And the quotations from Scripture you provided are rather spot on in their understanding of love. The love described in those passages, in context with the rest of the Christian tradition and not meaninglessly isolated, is intended to create a portrait of Aristotle's virtuous individual, the magnanimous man, or great soul. A great soul does not become exceedingly excited or distressed at anything, and neither does he become deficiently excited or distressed at anything; he understands something for what it really is, and responds in accordance with its nature. This is love because love by its very nature has to be an expression of unselfish commitment, and in order to commit oneself to something unselfishly one must understand what the thing is truly before he can commit himself to it through action. An example of love is to fervently ask that a pedophile repent of his actions in truth after telling him that he will be executed, so his repentance can be made sincere by the urgency of impending doom.

7
Interzone / Re: Orthos
« on: February 15, 2012, 04:09:18 PM »
Are the two that opposite?

No, they're not. God created the universe ex nihilo, as nothing that is in the universe did not receive its being from God, since being predicates the attributes of all things which have being.


I remember in my initial foray into Vedanta coming across an explanation of how something can come from nothing.  They used the metaphor of a wet dream.  Arousal happens entirely in the sleeping mind but when you wake up, there is the physical result.

So maybe the universe is simply God's ejaculate.

That's actually not an entirely bad metaphor, although it serves little utility other than to be amusing.

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Interzone / Re: FACT: USA Possibly the Gayest Nation in History
« on: February 05, 2012, 01:42:39 AM »
FACT: Possibly the best title for a thread in history.

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Interzone / Re: Orthos
« on: February 04, 2012, 10:25:12 PM »
Are the two that opposite?

No, they're not. God created the universe ex nihilo, as nothing that is in the universe did not receive its being from God, since being predicates the attributes of all things which have being.

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If God permeates all consciousness and being, how is the universe not both product of God and his being?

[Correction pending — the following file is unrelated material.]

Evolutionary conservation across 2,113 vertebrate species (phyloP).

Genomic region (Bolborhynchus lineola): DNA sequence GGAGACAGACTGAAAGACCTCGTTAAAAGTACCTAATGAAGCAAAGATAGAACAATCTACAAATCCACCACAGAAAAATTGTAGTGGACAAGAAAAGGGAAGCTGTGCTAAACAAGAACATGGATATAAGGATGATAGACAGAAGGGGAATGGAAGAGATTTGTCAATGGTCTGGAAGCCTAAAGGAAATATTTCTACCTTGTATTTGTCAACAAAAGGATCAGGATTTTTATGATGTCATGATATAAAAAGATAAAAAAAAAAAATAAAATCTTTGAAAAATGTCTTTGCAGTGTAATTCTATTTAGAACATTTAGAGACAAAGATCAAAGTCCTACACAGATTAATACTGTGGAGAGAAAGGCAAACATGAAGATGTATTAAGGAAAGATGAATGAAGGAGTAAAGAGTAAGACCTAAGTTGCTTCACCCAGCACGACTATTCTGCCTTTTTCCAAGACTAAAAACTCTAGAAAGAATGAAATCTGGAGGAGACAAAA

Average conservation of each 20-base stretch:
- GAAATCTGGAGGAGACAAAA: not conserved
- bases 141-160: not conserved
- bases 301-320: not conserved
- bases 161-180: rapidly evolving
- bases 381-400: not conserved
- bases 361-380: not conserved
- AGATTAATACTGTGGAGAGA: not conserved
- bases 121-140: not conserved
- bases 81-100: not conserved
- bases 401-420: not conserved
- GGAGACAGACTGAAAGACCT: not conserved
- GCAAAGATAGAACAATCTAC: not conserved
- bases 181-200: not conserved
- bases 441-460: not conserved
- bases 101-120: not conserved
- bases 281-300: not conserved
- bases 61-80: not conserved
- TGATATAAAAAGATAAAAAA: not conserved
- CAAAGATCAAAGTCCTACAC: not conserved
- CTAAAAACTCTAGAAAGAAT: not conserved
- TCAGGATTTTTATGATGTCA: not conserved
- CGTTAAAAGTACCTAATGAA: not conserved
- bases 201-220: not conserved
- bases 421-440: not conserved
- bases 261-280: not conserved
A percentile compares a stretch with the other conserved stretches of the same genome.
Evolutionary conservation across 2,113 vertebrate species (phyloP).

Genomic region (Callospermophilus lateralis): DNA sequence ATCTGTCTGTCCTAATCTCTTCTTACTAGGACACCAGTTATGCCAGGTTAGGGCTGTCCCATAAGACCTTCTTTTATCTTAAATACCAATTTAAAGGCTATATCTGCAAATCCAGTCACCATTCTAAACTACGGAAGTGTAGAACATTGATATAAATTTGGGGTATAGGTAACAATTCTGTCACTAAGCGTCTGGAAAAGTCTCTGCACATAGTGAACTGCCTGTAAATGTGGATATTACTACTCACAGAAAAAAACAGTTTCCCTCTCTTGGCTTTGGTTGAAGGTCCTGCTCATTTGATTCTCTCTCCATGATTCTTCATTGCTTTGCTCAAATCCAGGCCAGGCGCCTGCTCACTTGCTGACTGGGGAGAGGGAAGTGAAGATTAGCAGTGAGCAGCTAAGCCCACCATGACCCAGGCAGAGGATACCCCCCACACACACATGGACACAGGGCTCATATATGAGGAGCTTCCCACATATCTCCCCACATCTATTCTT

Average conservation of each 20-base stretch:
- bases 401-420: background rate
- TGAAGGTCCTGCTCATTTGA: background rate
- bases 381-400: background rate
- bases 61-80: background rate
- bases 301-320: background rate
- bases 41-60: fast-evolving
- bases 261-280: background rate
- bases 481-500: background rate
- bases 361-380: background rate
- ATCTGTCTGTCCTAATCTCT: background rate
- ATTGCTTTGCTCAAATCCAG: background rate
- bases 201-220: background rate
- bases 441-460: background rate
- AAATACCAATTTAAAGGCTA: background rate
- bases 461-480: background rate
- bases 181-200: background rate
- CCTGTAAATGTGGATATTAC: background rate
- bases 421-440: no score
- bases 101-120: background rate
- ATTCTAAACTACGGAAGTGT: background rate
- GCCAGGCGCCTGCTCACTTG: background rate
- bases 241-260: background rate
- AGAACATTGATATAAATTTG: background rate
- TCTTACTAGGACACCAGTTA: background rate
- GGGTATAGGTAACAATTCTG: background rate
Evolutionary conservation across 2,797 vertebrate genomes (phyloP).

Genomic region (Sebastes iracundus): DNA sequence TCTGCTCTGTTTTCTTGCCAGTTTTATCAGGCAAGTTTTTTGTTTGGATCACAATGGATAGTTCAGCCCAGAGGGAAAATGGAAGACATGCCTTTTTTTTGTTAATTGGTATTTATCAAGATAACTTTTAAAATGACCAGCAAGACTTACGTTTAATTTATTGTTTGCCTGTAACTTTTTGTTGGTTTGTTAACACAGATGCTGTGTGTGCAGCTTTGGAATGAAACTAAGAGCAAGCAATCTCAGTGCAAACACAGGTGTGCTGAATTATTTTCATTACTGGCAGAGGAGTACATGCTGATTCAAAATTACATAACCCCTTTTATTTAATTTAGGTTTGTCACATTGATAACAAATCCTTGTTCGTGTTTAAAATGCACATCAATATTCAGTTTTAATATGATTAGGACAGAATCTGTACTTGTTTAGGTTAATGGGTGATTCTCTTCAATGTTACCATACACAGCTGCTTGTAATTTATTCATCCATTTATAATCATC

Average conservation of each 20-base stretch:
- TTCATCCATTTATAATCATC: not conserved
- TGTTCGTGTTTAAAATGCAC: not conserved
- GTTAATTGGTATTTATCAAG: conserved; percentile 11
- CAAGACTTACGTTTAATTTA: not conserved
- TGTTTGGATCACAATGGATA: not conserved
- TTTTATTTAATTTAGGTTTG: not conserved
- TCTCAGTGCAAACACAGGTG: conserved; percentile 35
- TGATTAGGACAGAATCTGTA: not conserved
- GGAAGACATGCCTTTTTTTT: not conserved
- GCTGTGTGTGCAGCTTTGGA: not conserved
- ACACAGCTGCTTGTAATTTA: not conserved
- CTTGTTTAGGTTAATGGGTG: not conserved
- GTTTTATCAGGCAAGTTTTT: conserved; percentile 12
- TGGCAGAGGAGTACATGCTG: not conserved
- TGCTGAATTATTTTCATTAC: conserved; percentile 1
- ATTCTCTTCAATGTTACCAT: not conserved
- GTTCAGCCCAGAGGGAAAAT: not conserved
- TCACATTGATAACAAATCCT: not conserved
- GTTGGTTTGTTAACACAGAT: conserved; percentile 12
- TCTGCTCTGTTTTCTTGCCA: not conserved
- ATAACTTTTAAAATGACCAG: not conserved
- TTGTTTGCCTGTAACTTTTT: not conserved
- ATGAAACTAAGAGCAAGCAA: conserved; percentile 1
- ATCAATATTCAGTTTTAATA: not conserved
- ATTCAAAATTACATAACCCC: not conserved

Creation is certainly a product of its Creator, but it is not the being of the Creator. The being of God is self-subsistent, unqualified, and atemporal (all qualities which actually collapse into one another in the actus purus that is God). Created being is received being, and God both gives things their being at their creation and holds them in being from moment to moment.

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If God is not anthropomorphic and personalitied, how is he not an animistic / pantheistic existence?

Because God is both immanent and transcendent. His Essence transcends comprehension, as It is the Confluence of all actuality; in other words It is the perfectly Being all that any particular thing that exists can be. We recognize that things really are things in any given present instance, but that they are subject to mutability over a series of those present instances. That thing cannot be all the things it has, may, or will be at once, but we don't want to come to the wrong conclusion that the change exists and the thing doesn't as a result. That conclusion leads us down the road to many errors, such as relativism and dualism, for the road to Hell is wide. If we could imagine what any given thing could be if it was all that it can be, we would conclude that its most perfect being would be unqualified Being. A conclusion of this line of thought is that since all processes in time are the process of things moving to an actual form that was implied by the actual form's prior potential form, the end that all things move towards is pure Actualization, and thus the end of all things is God. This also means that God is Good in Itself, since good is defined (as per Aristotle) as 'that at which all things aim'.

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In that case, it makes sense that the universe = God and created itself.

Not quite. Panentheism (God pervades and transcends the cosmos) makes a lot more sense than pantheism (God's Being is the being of the cosmos), because pantheism is a really shaky basis for morality. Build your house on sand, the apparent mutability of the world, and it will fall with a great crash; build your house on a rock, the principles by which that mutability is actualized, and you will glorify those principles and as a result the world through your understanding.

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From a monist perspective -- the only sensible one -- the universe is either all matter (and then how did it begin?) or all thought, with matter being a consequence of that thought.